Ring a Ding Ding

‘The Rings of Power is a ripping good fantasy show, but it’s not Tolkien

Every member of the Tolkien Trust, which manages the estate of J.R.R. Tolkien and thus controls his intellectual property, should be dying of shame, now that Amazon has loosed The Lord of the Rings: The Rings of Power upon the world. Having sold Amazon the rights to the Appendices (not the novel proper, mind you!) to his masterwork The Lord of the Rings for scads of cash, they proceeded to give the corporation’s streaming service carte blanche to make a TV series that riffs on the characters, settings, and imaginary history contained within.

The resulting show is fine if you like generic fantasy, complete with breathtaking scenery, spectacular stunt-work, fight scenes to best the best of them, and sympathetic characters struggling within their respective societies against cultural and political strictures that restrain them from doing what they know is right. The problem is that, apart from the settings and the names of a lot of the characters, it’s not much to do with Tolkien. The writers and the show-runners made up most of it themselves. So your enjoyment will most likely depend on your devotion to the Tolkien canon. If you just like a ripping good fantasy show, this is probably for you.

Set in the Second Age of Middle-Earth, thousands of years before the events of the novel, the show bops back and forth, within these first two episodes, primarily amongst three characters: Galadriel (Morfydd Clark), High-Elf and warrior, who has taken up the sword after the death of her brother Finrod; Harfoot healer Elanor “Nori” Brandyfoot (Markella Kavenagh); and Silvan-Elf ranger Arondir (Ismael Cruz Córdova). Galadriel is the series’ protagonist, driving its main conflict: where is the Dark Lord Sauron, who waged war on Elves and Men but disappeared, he and his armies of trolls and orcs, without a decisive defeat?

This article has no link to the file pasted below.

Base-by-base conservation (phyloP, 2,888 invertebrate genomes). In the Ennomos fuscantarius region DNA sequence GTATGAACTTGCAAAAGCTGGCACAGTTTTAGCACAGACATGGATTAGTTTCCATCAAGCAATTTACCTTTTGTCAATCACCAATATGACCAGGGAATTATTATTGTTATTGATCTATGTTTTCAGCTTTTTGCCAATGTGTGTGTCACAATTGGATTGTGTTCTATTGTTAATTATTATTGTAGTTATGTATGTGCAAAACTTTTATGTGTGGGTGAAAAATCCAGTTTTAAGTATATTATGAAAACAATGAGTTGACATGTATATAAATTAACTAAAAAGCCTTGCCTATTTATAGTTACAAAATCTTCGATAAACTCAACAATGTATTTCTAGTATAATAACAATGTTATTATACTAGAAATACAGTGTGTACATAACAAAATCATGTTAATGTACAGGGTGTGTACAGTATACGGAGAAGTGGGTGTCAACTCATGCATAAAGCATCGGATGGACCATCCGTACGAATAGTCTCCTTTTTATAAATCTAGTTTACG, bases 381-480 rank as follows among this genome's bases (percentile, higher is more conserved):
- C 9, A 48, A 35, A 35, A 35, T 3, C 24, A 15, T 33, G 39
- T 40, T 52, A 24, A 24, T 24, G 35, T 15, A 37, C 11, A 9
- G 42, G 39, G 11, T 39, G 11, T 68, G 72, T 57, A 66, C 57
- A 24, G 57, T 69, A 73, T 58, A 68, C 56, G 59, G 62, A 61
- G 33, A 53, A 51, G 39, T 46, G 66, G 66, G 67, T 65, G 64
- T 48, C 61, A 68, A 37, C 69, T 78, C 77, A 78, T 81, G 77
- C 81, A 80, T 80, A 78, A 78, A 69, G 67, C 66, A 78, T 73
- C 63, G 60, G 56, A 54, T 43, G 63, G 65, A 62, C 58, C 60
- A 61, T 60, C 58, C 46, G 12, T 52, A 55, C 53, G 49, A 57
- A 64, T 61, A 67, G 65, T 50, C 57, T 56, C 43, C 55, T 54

This question propels not just her journey, but that of Nori and Arondir as well. And if Galadriel suffers for her insistence on seeking an answer to that question, her friends and even her High King just wanting to get back to enjoying the apparent peace that they have earned—well, who does she have to blame but herself, for her obsession?

The Rings Of Power establishes its world quite well, not just with sweeping, panoramic shots of its landscapes, but also with presentations of details regarding the societies of the various peoples of Middle-Earth: Elves, Men, Dwarves, and the proto-Hobbits, the Harfoots. If there’s a hierarchy in Tolkien’s original (and there does seem to be), it’s in that order, with the Elves in their grand palaces, and having the promise of eternal life and joy in Valinor, the land of Middle-Earth’s god’s, the Valar. Men, through the rulers of their preëminent kingdom of Númenor, are related by heredity to the Elves, and have a more ambiguous eternity ahead of them, after their inevitable deaths.

So, too, the Dwarves, who were not part of the god-creator Eru Ilúvatar’s master plan, but whom he suffered to exist. They just are. Hobbits/Harfoots? There’s not much an explanation for them in Tolkien’s cosmology. He just found them a good foil to the rest of them all, it would seem. In any case, here in the show, so far, Dwarves and Men have swapped rank, with Men no better than the Harfoots, really, quite similar in culture and home-brewed medicine, ready to pack up and migrate at the first hint of threat from the old dark forces that still linger in their collective memory.

But we shall see: we’ll probably get to Númenor before a few more episodes (or seasons?), and that should be appropriately grand. Not to give too much away, but if this show ever does get around to coming into closer harmony with the Appendices, this will be its best chance. There are, after all, some rings to be forged, and given to unsuspecting Men, the better to corrupt and control them.

With Men, we don’t get much to go on. There’s a scene in the first episode, “A Shadow of the Past” (echoing, of course, the second chapter of the novel, “The Shadow of the Past”), in which certain Men, whose backgrounds the show doesn’t reveal, scour the grassy plains for the Harfoots, whom they think dangerous. In episode two, “Adrift,” Galadriel, having refused a punishment disguised as a reward, swims alone in the open sea. A raft of Men-folk rescue her. Before long, though, there are none left but her and mystery-man Halbrand (Charlie Vickers), who, though he may mistrust any Elf on principle, is willing to risk his life to save hers. One way or another, Men seem to be a pretty ragtag bunch in The Rings of Power.

The Harfoots get a more tender treatment, as we follow Nori in her happy little settlement, through her days picking berries and smart-mouthing her mother – right up until a meteor, it seems, plummets from the sky. Yet is almost unconscionable, to her best friend, that she would assist the “giant” (as the friend calls him) they find in the flaming crater. They are the smallest of Middle-Earth’s peoples, and live in fear, experts at concealment. To speak, to feed, to provide shelter to one of the Big People: you just don’t do that.